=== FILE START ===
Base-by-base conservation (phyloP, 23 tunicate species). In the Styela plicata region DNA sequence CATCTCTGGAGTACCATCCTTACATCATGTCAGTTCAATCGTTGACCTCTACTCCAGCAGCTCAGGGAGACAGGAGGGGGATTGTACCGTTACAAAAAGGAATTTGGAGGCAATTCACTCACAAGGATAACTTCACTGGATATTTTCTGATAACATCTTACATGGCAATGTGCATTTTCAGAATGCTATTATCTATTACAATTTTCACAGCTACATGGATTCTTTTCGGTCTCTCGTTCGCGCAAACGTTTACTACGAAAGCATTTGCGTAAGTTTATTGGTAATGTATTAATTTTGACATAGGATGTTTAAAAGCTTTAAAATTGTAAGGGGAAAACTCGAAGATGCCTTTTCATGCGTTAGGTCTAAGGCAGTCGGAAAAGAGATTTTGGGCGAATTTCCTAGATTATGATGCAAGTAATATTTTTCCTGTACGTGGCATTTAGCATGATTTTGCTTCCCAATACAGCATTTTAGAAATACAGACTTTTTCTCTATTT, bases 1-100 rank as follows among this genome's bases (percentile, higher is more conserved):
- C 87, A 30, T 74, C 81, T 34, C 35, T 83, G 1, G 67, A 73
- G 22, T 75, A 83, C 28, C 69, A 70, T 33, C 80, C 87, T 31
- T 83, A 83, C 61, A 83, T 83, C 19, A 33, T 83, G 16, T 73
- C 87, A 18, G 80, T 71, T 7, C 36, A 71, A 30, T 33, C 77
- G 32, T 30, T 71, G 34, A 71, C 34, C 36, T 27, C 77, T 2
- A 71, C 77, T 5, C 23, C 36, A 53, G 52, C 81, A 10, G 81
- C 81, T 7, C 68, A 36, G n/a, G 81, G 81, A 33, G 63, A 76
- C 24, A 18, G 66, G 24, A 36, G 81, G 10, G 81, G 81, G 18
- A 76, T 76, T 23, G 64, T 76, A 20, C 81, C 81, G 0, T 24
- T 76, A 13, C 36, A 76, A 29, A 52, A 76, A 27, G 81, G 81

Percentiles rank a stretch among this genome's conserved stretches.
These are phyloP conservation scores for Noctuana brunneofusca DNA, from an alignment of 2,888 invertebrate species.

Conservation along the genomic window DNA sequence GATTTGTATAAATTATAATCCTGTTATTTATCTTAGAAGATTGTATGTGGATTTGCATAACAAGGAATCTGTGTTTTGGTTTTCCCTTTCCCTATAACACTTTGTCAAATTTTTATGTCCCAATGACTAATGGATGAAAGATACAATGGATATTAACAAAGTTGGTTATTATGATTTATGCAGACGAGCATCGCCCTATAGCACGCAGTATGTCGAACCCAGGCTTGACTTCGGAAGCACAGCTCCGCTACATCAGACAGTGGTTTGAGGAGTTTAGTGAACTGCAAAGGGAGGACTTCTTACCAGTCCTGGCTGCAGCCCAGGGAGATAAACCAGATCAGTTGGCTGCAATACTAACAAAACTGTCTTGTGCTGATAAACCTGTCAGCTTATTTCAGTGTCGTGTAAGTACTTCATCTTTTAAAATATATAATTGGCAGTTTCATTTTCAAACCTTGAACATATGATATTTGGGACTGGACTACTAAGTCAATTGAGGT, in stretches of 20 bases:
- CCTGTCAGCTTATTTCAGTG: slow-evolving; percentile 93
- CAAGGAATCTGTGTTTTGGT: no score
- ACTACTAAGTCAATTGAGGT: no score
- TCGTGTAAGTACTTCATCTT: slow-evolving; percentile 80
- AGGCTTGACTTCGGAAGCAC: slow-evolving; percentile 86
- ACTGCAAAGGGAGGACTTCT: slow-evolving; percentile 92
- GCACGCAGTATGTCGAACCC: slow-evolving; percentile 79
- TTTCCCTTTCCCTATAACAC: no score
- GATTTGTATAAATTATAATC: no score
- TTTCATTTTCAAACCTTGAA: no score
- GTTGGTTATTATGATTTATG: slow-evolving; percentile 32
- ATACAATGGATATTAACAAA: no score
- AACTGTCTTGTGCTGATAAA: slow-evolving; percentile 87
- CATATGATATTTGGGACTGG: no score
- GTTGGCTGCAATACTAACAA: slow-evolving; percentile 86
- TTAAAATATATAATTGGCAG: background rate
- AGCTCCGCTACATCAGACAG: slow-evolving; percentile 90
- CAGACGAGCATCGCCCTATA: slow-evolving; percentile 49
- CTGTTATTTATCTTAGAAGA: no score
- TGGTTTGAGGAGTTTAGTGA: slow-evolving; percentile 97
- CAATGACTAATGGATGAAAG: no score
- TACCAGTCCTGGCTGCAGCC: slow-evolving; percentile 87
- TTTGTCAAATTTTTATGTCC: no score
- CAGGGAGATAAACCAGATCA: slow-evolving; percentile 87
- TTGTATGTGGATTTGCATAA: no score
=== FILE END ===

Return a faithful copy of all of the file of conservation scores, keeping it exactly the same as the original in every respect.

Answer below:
Base-by-base conservation (phyloP, 23 tunicate species). In the Styela plicata region DNA sequence CATCTCTGGAGTACCATCCTTACATCATGTCAGTTCAATCGTTGACCTCTACTCCAGCAGCTCAGGGAGACAGGAGGGGGATTGTACCGTTACAAAAAGGAATTTGGAGGCAATTCACTCACAAGGATAACTTCACTGGATATTTTCTGATAACATCTTACATGGCAATGTGCATTTTCAGAATGCTATTATCTATTACAATTTTCACAGCTACATGGATTCTTTTCGGTCTCTCGTTCGCGCAAACGTTTACTACGAAAGCATTTGCGTAAGTTTATTGGTAATGTATTAATTTTGACATAGGATGTTTAAAAGCTTTAAAATTGTAAGGGGAAAACTCGAAGATGCCTTTTCATGCGTTAGGTCTAAGGCAGTCGGAAAAGAGATTTTGGGCGAATTTCCTAGATTATGATGCAAGTAATATTTTTCCTGTACGTGGCATTTAGCATGATTTTGCTTCCCAATACAGCATTTTAGAAATACAGACTTTTTCTCTATTT, bases 1-100 rank as follows among this genome's bases (percentile, higher is more conserved):
- C 87, A 30, T 74, C 81, T 34, C 35, T 83, G 1, G 67, A 73
- G 22, T 75, A 83, C 28, C 69, A 70, T 33, C 80, C 87, T 31
- T 83, A 83, C 61, A 83, T 83, C 19, A 33, T 83, G 16, T 73
- C 87, A 18, G 80, T 71, T 7, C 36, A 71, A 30, T 33, C 77
- G 32, T 30, T 71, G 34, A 71, C 34, C 36, T 27, C 77, T 2
- A 71, C 77, T 5, C 23, C 36, A 53, G 52, C 81, A 10, G 81
- C 81, T 7, C 68, A 36, G n/a, G 81, G 81, A 33, G 63, A 76
- C 24, A 18, G 66, G 24, A 36, G 81, G 10, G 81, G 81, G 18
- A 76, T 76, T 23, G 64, T 76, A 20, C 81, C 81, G 0, T 24
- T 76, A 13, C 36, A 76, A 29, A 52, A 76, A 27, G 81, G 81

Percentiles rank a stretch among this genome's conserved stretches.
These are phyloP conservation scores for Noctuana brunneofusca DNA, from an alignment of 2,888 invertebrate species.

Conservation along the genomic window DNA sequence GATTTGTATAAATTATAATCCTGTTATTTATCTTAGAAGATTGTATGTGGATTTGCATAACAAGGAATCTGTGTTTTGGTTTTCCCTTTCCCTATAACACTTTGTCAAATTTTTATGTCCCAATGACTAATGGATGAAAGATACAATGGATATTAACAAAGTTGGTTATTATGATTTATGCAGACGAGCATCGCCCTATAGCACGCAGTATGTCGAACCCAGGCTTGACTTCGGAAGCACAGCTCCGCTACATCAGACAGTGGTTTGAGGAGTTTAGTGAACTGCAAAGGGAGGACTTCTTACCAGTCCTGGCTGCAGCCCAGGGAGATAAACCAGATCAGTTGGCTGCAATACTAACAAAACTGTCTTGTGCTGATAAACCTGTCAGCTTATTTCAGTGTCGTGTAAGTACTTCATCTTTTAAAATATATAATTGGCAGTTTCATTTTCAAACCTTGAACATATGATATTTGGGACTGGACTACTAAGTCAATTGAGGT, in stretches of 20 bases:
- CCTGTCAGCTTATTTCAGTG: slow-evolving; percentile 93
- CAAGGAATCTGTGTTTTGGT: no score
- ACTACTAAGTCAATTGAGGT: no score
- TCGTGTAAGTACTTCATCTT: slow-evolving; percentile 80
- AGGCTTGACTTCGGAAGCAC: slow-evolving; percentile 86
- ACTGCAAAGGGAGGACTTCT: slow-evolving; percentile 92
- GCACGCAGTATGTCGAACCC: slow-evolving; percentile 79
- TTTCCCTTTCCCTATAACAC: no score
- GATTTGTATAAATTATAATC: no score
- TTTCATTTTCAAACCTTGAA: no score
- GTTGGTTATTATGATTTATG: slow-evolving; percentile 32
- ATACAATGGATATTAACAAA: no score
- AACTGTCTTGTGCTGATAAA: slow-evolving; percentile 87
- CATATGATATTTGGGACTGG: no score
- GTTGGCTGCAATACTAACAA: slow-evolving; percentile 86
- TTAAAATATATAATTGGCAG: background rate
- AGCTCCGCTACATCAGACAG: slow-evolving; percentile 90
- CAGACGAGCATCGCCCTATA: slow-evolving; percentile 49
- CTGTTATTTATCTTAGAAGA: no score
- TGGTTTGAGGAGTTTAGTGA: slow-evolving; percentile 97
- CAATGACTAATGGATGAAAG: no score
- TACCAGTCCTGGCTGCAGCC: slow-evolving; percentile 87
- TTTGTCAAATTTTTATGTCC: no score
- CAGGGAGATAAACCAGATCA: slow-evolving; percentile 87
- TTGTATGTGGATTTGCATAA: no score